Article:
“Royal Debris”
April 2–May 14, 2022

Gelare Khoshgozaran’s film installation Royal Debris (2022) is informed by her decade-long research about the shuttered former Embassy of Iran in Washington D.C. Located at 3005 Massachusetts Ave N.W., the vacant building embodies a contradiction: it is a ruin due to its deteriorating condition caused, in large part, by the ongoing US sanctions on Iran, and it is privileged with an exceptional protection thanks to its ‘foreign mission’ status. Taking the building’s symbolic and material status as its departure point, Khoshgozaran’s film is a rumination on borders, displacement and ruination through excursions into family history, architecture, poetry and contemporary art.

Royal Debris brings together several works that implicate the viewer in a continuous sense of displacement between a diasporic home and an institutional archive. A bespoke persian rug was designed to incorporate the flora and fauna foraged from in and around the buildings of the former Embassy and Consulate General of Iran, respectively in Washington DC and New York City. The style of the included Ottoman footstools were identified by Khoshgozaran from the archival photographs of the former embassy’s “Persian Room.” The viewing experience of the film is distorted by a custom designed chandelier hanging from the ceiling, creating a dispersive refraction of the moving image throughout the space of the gallery. The installation thinks through the production of a space that is conditioned by the limitations of an archive, its artificiality, and its simultaneous order and disorder.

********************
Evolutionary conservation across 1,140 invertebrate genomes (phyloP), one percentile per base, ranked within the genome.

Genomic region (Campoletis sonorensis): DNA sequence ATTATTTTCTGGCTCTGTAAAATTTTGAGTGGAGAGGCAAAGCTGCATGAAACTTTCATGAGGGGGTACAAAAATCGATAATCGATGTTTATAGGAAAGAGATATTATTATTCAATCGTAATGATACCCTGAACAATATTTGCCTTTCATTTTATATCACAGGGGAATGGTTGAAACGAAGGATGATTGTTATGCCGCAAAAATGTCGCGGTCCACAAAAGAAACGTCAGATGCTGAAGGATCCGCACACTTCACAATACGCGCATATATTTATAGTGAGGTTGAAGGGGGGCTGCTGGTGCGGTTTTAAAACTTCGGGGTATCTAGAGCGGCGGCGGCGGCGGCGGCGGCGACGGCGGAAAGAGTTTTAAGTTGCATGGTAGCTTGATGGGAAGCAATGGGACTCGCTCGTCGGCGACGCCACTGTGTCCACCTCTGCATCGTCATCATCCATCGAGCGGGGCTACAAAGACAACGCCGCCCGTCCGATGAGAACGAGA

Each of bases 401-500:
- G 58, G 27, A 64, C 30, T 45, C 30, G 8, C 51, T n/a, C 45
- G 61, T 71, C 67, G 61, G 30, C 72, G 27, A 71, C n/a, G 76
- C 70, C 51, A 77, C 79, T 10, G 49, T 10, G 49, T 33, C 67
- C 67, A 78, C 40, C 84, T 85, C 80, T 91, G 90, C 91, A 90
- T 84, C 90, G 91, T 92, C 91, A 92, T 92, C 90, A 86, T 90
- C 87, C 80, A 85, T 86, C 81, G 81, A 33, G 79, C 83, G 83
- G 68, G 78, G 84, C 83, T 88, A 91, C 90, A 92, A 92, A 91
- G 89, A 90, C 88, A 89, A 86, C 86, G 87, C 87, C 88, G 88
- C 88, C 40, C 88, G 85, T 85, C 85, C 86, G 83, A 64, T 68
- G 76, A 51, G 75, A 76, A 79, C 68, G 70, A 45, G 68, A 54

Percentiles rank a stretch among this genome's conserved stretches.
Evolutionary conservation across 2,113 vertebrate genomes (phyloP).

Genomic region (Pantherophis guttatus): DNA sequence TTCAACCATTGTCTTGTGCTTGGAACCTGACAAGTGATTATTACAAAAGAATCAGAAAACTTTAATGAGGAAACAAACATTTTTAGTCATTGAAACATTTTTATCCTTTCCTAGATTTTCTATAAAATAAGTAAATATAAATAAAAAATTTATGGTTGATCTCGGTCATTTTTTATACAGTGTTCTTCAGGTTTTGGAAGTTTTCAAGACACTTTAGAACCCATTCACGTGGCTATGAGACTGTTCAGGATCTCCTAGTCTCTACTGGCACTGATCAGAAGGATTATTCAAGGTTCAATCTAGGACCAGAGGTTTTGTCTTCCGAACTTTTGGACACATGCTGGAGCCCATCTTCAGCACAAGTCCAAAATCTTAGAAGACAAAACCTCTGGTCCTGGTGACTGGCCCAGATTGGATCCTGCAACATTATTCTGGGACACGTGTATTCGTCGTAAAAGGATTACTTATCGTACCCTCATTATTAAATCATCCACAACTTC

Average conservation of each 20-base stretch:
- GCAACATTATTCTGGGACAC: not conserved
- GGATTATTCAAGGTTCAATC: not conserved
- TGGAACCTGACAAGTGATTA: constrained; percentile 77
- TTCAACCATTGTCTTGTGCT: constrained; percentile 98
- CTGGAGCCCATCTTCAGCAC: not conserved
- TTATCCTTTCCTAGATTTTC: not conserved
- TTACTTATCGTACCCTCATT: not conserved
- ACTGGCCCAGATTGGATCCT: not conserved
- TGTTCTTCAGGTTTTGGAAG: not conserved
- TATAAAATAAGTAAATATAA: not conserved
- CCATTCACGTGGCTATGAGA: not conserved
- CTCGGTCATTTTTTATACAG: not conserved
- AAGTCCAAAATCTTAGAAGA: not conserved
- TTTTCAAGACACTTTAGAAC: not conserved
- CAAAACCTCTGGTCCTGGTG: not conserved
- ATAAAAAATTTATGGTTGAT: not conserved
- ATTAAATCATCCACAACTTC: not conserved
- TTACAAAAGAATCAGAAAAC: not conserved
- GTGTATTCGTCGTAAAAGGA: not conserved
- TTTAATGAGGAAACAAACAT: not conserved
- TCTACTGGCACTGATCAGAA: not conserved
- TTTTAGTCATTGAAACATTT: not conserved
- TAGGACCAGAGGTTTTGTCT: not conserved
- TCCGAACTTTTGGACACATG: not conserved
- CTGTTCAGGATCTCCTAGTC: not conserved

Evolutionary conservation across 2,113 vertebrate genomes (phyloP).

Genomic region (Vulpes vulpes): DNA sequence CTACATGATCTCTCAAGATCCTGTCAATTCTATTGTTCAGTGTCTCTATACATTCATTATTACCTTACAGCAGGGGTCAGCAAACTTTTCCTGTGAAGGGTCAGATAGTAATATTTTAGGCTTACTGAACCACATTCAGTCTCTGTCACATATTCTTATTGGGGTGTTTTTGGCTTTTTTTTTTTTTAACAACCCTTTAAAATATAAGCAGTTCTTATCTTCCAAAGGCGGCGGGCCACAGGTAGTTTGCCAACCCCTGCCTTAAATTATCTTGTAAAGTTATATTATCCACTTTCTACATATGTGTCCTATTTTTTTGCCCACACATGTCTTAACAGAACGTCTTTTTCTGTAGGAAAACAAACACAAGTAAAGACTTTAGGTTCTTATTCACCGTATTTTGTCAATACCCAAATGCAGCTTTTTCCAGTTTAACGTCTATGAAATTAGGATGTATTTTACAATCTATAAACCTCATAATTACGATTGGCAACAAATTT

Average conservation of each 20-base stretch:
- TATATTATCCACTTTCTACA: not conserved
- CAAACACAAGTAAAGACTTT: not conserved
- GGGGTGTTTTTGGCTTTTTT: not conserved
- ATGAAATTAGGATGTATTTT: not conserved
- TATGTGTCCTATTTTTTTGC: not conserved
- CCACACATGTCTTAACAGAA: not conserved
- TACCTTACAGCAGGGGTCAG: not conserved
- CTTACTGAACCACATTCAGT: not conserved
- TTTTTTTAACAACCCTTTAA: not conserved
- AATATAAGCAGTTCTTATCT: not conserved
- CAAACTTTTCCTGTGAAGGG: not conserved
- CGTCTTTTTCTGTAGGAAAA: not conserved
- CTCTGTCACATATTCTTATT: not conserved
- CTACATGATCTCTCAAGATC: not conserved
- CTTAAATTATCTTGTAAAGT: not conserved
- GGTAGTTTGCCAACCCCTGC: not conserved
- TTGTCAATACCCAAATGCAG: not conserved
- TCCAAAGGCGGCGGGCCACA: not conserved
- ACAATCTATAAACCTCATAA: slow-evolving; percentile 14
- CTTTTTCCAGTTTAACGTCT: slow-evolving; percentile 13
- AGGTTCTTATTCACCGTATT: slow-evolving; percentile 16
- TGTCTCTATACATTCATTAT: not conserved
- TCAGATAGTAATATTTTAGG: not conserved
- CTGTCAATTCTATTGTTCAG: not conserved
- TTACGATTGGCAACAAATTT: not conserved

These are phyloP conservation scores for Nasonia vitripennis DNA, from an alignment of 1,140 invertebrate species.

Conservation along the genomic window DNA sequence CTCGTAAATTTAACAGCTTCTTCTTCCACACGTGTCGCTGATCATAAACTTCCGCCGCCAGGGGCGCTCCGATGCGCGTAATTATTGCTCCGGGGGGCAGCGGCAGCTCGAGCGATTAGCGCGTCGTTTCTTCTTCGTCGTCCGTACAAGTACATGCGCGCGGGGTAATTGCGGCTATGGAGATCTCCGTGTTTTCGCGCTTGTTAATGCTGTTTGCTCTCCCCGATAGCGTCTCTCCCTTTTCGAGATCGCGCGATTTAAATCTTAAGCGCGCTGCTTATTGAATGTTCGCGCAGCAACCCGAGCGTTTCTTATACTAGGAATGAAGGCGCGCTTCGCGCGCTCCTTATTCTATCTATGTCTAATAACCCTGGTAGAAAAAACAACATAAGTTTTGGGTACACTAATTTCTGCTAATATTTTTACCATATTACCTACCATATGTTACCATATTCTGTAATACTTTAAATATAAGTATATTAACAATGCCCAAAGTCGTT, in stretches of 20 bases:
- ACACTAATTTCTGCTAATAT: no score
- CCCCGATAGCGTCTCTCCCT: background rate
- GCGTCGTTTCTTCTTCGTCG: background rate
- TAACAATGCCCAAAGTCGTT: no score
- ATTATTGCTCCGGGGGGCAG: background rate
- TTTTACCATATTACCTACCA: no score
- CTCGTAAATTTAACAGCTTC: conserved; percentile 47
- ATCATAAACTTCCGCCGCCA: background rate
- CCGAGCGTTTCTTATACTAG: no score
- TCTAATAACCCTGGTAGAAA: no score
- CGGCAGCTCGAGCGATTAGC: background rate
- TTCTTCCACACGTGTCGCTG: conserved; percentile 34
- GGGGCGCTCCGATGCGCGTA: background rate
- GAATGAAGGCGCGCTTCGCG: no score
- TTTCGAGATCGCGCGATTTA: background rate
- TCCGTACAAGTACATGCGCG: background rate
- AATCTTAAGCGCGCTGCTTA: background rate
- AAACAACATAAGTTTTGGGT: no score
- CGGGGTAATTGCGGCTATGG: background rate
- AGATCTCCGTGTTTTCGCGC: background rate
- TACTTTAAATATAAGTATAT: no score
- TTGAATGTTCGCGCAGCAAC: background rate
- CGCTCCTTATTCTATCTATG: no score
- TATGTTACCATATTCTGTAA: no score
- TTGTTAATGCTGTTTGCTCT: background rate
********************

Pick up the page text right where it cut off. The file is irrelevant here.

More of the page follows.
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This project could not be possible without the support of: Hande Sever, Hugo Cervantes, Hailey Loman and Los Angeles Contemporary Archives, Aria Safar and Mehrshid Alai-Safar, Andrea Steves, Shiva Balaghi, Mona Kareem, Los Angeles String Quartet and Felix Vologanin, Azin Seraj, Jimena Sarno, Sina Fakour, Saeed Khoshgozaran and Parvaneh Madani, Alexandre Saden, Jake Viator, and musicians Ariana Solotoff, Enosh Kofler, Boryana Popova, and Mark Bassett.

The research for Royal Debris was supported by the Graham Foundation.

The project was funded, in part, by a Foundation for Contemporary Arts Emergency Grant.

Artspeak is a non-profit artist run centre established in 1986. The mandate of the gallery is to encourage a dialogue between visual art and writing. Artspeak actively contributes to cultural communities through our commitment to artists producing challenging, innovative work in diverse media, our affiliation with like-minded organizations, and the public interest we generate in contemporary art.

Artspeak is located on the unceded territories of the xʷməθkʷəy̓əm, Sḵwx̱wú7mesh Úxwumixw, and səl̓ilw̓ətaʔɬ First Nations.